The world just finished celebrating the birthday of Charles Darwin on February 12th, who, I’m sure you’re aware, was the originator of the evolutionary Theory of Natural Selection. Known as his dangerous idea, it was outlined in his 1859 book On the Origin of Species by Means of Natural Selection, Or the Preservation of Favoured Races in the Struggle for Life. Indeed, it was a dangerous idea, and continues to be to this day.

Natural Selection is a fairly simple concept with powerful explanatory power and an undefeated track-record.  There are a lot of people who still misunderstand it though, in spite of the many informational resources available to help people understand what it is, what it means, and almost more importantly, what it doesn’t mean.

One of the major misunderstandings is that the Theory of Natural Selection gets confused with the fact of evolution.  Evolution happened, there is no question.  Species have evolved over time, from common ancestors to disparate modern species.  This has been demonstrated, illustrated and proven thousands of times.  The Theory of Natural Selection, however, is a proposed explanation for how species evolved, and what drives the process of evolution.  On the Origins of Species simply presented an explanation of an observed phenomenon in the environment, evolution, as is the responsibility of science.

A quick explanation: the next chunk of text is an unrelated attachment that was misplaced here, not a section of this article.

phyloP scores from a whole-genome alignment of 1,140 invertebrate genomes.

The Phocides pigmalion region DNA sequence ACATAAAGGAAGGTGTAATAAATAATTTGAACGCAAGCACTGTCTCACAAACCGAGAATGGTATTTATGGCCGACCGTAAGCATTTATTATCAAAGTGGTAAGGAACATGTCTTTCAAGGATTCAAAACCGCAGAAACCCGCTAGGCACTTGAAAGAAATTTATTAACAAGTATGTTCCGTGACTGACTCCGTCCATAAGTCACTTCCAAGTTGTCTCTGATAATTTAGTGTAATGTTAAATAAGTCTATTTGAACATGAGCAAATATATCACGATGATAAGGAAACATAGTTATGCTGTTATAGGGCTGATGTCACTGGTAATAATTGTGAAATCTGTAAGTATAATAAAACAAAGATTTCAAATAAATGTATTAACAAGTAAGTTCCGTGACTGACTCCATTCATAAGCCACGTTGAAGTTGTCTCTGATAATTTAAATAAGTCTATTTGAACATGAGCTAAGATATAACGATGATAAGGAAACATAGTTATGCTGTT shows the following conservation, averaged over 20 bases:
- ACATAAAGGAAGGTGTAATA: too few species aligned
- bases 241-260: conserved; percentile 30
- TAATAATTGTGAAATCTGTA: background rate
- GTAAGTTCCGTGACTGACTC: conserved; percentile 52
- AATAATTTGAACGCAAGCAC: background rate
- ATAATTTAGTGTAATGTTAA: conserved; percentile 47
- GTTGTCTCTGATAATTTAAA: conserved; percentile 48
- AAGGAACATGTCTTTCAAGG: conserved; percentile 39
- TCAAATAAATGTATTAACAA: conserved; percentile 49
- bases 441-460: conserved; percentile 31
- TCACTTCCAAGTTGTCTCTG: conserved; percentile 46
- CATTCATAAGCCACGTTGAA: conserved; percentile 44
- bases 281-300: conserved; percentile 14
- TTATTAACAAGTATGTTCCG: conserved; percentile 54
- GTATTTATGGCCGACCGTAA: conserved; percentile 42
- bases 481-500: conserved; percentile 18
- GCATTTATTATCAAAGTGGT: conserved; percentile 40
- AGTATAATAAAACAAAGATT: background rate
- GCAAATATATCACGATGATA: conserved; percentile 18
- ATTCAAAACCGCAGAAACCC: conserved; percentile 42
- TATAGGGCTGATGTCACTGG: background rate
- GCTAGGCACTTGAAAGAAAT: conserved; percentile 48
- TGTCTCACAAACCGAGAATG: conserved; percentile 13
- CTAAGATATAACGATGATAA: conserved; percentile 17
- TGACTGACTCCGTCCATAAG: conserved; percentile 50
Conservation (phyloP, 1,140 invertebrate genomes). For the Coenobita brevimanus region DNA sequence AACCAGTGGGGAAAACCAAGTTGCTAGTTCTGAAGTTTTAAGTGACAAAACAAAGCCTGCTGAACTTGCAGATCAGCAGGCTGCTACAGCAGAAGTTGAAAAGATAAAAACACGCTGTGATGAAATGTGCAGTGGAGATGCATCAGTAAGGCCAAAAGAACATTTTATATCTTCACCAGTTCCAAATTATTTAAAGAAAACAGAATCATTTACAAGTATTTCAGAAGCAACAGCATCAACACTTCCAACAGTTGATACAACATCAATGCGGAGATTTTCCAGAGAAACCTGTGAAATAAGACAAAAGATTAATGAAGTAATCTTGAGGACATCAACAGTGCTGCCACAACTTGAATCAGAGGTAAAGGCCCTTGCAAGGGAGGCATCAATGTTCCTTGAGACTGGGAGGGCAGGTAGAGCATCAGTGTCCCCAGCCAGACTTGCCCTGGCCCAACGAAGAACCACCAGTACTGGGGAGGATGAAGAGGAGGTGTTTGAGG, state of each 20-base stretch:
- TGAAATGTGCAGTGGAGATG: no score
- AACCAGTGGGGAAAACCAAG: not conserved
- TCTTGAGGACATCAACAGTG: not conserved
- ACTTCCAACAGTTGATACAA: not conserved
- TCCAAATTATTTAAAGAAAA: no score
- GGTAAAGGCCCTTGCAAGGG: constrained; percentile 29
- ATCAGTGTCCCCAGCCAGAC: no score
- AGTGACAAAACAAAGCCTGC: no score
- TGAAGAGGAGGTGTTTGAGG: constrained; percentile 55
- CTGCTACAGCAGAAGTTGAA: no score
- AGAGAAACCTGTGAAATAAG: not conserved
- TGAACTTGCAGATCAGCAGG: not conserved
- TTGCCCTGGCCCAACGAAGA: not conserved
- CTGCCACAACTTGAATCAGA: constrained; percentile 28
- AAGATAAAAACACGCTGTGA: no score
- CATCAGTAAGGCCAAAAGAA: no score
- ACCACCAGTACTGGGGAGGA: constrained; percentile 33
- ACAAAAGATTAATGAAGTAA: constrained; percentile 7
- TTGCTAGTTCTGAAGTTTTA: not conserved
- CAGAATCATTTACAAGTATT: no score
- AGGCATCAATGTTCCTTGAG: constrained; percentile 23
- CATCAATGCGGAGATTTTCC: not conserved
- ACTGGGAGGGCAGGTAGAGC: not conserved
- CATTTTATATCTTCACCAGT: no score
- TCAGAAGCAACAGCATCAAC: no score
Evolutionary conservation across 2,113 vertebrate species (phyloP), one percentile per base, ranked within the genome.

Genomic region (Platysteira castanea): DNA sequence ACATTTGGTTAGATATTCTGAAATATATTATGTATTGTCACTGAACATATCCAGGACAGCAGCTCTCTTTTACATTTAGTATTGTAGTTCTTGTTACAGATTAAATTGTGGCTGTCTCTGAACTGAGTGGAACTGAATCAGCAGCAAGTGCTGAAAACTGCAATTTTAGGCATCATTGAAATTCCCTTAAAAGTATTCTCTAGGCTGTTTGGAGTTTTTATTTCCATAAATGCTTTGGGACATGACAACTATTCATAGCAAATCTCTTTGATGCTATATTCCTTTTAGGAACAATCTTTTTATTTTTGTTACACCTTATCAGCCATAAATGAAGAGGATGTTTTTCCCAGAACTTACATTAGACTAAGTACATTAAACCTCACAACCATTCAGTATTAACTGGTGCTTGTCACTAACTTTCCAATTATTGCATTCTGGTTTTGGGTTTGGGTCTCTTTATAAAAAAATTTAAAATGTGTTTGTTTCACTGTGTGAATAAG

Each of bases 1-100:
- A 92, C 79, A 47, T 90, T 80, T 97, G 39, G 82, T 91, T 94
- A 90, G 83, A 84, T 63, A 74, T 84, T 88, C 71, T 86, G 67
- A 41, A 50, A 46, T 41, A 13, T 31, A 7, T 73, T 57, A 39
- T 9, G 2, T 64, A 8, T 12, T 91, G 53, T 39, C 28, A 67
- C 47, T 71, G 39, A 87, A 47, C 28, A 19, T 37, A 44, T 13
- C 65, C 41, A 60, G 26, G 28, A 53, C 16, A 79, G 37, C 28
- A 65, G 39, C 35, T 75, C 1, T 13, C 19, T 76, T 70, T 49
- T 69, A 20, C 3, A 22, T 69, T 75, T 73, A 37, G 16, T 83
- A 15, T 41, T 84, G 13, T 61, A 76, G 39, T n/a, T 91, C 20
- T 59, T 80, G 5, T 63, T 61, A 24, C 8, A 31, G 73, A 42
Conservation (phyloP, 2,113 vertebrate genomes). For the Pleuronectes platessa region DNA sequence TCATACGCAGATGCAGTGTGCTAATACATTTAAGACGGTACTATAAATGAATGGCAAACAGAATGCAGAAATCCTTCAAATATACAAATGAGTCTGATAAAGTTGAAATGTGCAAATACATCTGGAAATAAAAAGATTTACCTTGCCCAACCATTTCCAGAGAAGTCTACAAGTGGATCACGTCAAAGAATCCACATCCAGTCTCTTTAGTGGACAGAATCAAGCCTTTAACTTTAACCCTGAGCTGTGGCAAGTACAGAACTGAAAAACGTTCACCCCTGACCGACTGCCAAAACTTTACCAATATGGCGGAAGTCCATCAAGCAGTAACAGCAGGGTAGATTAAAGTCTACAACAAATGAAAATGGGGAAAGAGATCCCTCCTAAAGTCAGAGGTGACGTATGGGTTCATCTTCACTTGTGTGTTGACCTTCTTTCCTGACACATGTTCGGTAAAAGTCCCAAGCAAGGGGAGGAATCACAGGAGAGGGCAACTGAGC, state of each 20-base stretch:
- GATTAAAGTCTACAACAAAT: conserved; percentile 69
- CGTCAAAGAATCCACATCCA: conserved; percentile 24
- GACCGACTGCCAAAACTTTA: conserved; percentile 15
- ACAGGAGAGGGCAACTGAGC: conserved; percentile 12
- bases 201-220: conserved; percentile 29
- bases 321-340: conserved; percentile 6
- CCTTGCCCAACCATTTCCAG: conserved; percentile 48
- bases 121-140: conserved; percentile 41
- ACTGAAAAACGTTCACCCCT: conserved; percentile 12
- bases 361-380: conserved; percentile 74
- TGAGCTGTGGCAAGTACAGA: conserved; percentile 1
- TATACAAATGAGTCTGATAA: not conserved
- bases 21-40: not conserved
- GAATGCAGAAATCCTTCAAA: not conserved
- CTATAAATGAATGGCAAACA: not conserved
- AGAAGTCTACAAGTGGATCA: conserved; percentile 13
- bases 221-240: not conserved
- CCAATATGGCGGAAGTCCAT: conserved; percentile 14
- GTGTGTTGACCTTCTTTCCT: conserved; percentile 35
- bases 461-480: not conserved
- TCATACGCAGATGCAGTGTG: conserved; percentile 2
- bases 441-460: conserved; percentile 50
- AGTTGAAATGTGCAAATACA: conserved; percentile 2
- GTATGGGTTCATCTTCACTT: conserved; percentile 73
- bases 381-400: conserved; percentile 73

There have been other theories over the years. Preformationism, one of the earliest theoretical explanations for the diversity of species on Earth, suggested that all species were formed at the same time, and that there existed a perfectly formed tiny being, called a homunculus, inside reproductive organs.  It was thought that the homunculus was the basis for life, and that all future generations grew from homunculi that have existed since the beginning of creation.

Epigenesis counters Preformationism, and pretty well defeats it, but this is the way of scientific theorising; an idea is presented, examined, and critiqued, and competing ideas are generated, which also undergo critical examination, and eventually one comes out on top as the most likely explanation.  It’s extremely rare, and some would say impossible, to find a theory that is considered completely accurate, so as to be called definitively correct.  And even for theories, such as the Theory of Natural Selection, that are considered to be the most accurate explanations we can find, there are still competing ideas with which to contend.

One such theory is the paleoanthropological theory of human emergence from the savannas of Africa, or African Origins Theory.  That’s actually a collection of theories, all of which take for granted the idea that we humans began our existence on the plains of Africa and that we emerged from there, spreading out across Asia and into Europe, either once or multiple times over the course of our history.  African Origins Theory is fairly well accepted among anthropologists and archaeologists, as well as most related scientific disciplines, but there are, as with Natural Selection, some competing ideas.